Coming to Beresford Booth in 2023: Collaborative Divorce!
Attorneys with Beresford Booth recently completed comprehensive training on Collaborative Divorce and will be offering this option to their clients beginning in 2023.
What is Collaborative Divorce? – The Facts
Collaborative Divorce is NOT what you think it is. It is not divorcing people trying to work together, although that is part of it. It is not trying to agree on everything, although that is possible. It is not trying to be amicable. No, Collaborative Divorce is a statutorily based process, wherein a team of professionals help you and your spouse work together to meet your needs and the needs of your family in the divorce process. Often those spouses engaged in Collaborative Divorce are not amicable or friendly, and the usual hard emotions associated with divorce are almost always present.
The Statute: RCW 7.77, The “Uniform Collaborative Law Act”
The Washington State statute that outlines the law related to Collaborative Divorce and other collaborative legal processes is RCW 7.77. The Collaborative Divorce process requires each party to retain an attorney trained in the Collaborative Law process, and at the beginning of the process the attorneys and clients meet in a four-way meeting to sign a Participation Agreement under RCW 7.77.030. At the meeting, the parties and their attorneys agree on high-end goals, outline the collaborative process they will be engaging in, and deal with any immediate temporary needs such as child support or housing. If the parties have a current pending dissolution, they can ask the court to stay the proceedings under RCW 7.77.050. If emergency orders are needed during the collaborative process, the Court can still issue them, under RCW 7.77.060. Lawyers who are representing parties in the collaborative process cannot later represent them in court in a dissolution. RCW 7.77.080. Both parties in the collaborative process agree in the Participation Agreement to make full disclosure of all information without formal discovery, including financial and medical information. RCW 7.77.100. Before signing the Participation Agreement, the parties must be fully informed of all aspects of the collaborative law process, and the relevant rules pertaining to the process. RCW 7.77.120. Collaborative lawyers are required to assess whether any coercive or violent relationship exists between the divorcing parties, and although this does not necessarily preclude a collaborative process, proper precautions and safeguards must be put in place in the collaborative process if it is to move forward. RCW 7.77.130. Most aspects of the collaborative process are confidential and cannot be used in court at a later date, much like mediation. RCW 7.77.150.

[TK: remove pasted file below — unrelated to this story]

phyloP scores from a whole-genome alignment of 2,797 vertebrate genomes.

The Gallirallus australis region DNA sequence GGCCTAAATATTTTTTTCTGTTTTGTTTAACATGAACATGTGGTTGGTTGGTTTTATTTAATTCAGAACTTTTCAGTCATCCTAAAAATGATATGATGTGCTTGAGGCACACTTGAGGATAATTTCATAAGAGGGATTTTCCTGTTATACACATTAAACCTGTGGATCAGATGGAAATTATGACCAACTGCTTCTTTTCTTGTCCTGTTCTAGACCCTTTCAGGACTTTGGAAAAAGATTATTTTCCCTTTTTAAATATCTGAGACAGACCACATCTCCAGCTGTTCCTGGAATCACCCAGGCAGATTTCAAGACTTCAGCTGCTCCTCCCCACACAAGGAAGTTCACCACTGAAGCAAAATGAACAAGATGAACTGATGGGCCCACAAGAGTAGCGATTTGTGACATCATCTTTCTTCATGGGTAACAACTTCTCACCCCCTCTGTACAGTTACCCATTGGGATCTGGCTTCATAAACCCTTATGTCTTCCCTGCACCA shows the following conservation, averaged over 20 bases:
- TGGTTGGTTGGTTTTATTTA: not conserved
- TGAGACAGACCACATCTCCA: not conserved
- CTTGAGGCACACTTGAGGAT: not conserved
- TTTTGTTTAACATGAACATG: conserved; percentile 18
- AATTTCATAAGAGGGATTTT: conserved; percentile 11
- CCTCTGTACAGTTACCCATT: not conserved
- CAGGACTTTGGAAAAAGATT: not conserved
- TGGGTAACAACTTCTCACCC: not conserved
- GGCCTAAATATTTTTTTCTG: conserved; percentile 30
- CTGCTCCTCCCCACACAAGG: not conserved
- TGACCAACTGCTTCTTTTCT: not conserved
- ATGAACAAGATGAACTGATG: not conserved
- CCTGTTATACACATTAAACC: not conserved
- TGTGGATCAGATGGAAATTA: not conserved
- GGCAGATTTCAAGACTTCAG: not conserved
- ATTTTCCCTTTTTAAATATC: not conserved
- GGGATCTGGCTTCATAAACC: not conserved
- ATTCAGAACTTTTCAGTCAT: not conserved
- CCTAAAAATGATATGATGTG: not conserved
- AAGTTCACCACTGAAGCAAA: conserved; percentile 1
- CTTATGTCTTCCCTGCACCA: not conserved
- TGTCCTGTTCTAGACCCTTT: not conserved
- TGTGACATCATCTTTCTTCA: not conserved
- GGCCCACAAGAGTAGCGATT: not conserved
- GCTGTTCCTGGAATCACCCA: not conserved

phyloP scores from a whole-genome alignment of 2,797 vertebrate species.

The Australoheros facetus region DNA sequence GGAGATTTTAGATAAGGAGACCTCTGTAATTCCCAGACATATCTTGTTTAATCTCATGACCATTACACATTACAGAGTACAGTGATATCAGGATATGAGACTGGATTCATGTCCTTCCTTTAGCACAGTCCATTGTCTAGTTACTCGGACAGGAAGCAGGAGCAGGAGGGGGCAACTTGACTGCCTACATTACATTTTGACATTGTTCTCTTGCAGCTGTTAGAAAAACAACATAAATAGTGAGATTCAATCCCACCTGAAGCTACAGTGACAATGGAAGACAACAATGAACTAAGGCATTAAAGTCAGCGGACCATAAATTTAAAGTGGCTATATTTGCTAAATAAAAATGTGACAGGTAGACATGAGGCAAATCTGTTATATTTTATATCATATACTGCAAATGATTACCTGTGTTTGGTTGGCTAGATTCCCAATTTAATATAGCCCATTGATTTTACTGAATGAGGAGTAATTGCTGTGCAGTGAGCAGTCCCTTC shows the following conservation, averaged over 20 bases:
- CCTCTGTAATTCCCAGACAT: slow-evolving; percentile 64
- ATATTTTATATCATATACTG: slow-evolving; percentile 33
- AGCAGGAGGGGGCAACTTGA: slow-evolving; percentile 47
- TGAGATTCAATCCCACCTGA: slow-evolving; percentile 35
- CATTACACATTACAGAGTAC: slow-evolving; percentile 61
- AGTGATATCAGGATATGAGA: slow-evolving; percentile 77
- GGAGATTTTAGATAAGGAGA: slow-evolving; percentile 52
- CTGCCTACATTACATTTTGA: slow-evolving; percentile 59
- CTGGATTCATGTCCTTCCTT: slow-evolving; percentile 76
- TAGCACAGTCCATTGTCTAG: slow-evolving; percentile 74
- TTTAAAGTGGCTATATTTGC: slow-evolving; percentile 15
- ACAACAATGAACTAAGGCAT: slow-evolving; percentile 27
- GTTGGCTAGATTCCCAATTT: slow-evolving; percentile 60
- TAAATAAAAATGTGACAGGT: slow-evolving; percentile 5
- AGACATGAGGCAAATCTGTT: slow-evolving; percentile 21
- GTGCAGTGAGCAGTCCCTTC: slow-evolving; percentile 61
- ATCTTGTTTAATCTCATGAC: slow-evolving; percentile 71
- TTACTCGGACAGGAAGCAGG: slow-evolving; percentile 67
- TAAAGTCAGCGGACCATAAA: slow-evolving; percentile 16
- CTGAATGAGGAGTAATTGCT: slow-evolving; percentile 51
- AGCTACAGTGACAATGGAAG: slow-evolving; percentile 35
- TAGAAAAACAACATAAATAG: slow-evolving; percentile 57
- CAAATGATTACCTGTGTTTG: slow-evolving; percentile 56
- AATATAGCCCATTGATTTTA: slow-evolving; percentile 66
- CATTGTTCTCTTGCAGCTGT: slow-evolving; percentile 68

Professionals Involved in Collaborative Divorce
Several other professionals trained in Collaborative Law also are part of the process as needed. Both spouses will work with a financial specialist, gathering financial information and working on the financial aspects of the divorce. The spouse will also work with a divorce coach, also trained in the collaborative process. Among other things, the divorce coach helps parties discuss concerns and identify emotional triggers that might sabotage the collaborative process. If the parties have children, the divorce coach may work on a parenting plan with them, and sometimes a child mental health professional may also be necessary. Other professionals who may be involved depending on the needs of the parties include CPAs, vocational specialists, business valuators and appraisers.
Benefits of Collaborative Divorce
Spouses who have gone through the Collaborative Divorce process in their dissolutions report higher levels of satisfaction with the outcome of their dissolution, better relationships with their spouses and being able to co-parent together in positive and healthy ways for their children. Collaborative Divorce is a holistic approach that provides an extremely structured way for spouses to work through difficult conflicts with the help of highly trained professionals. Parenting issues, divisions of assets, spousal support—all aspects of dissolution can be handled in the collaborative law process, and the success rate is very high when trained professionals engage in the process with the clients and their families.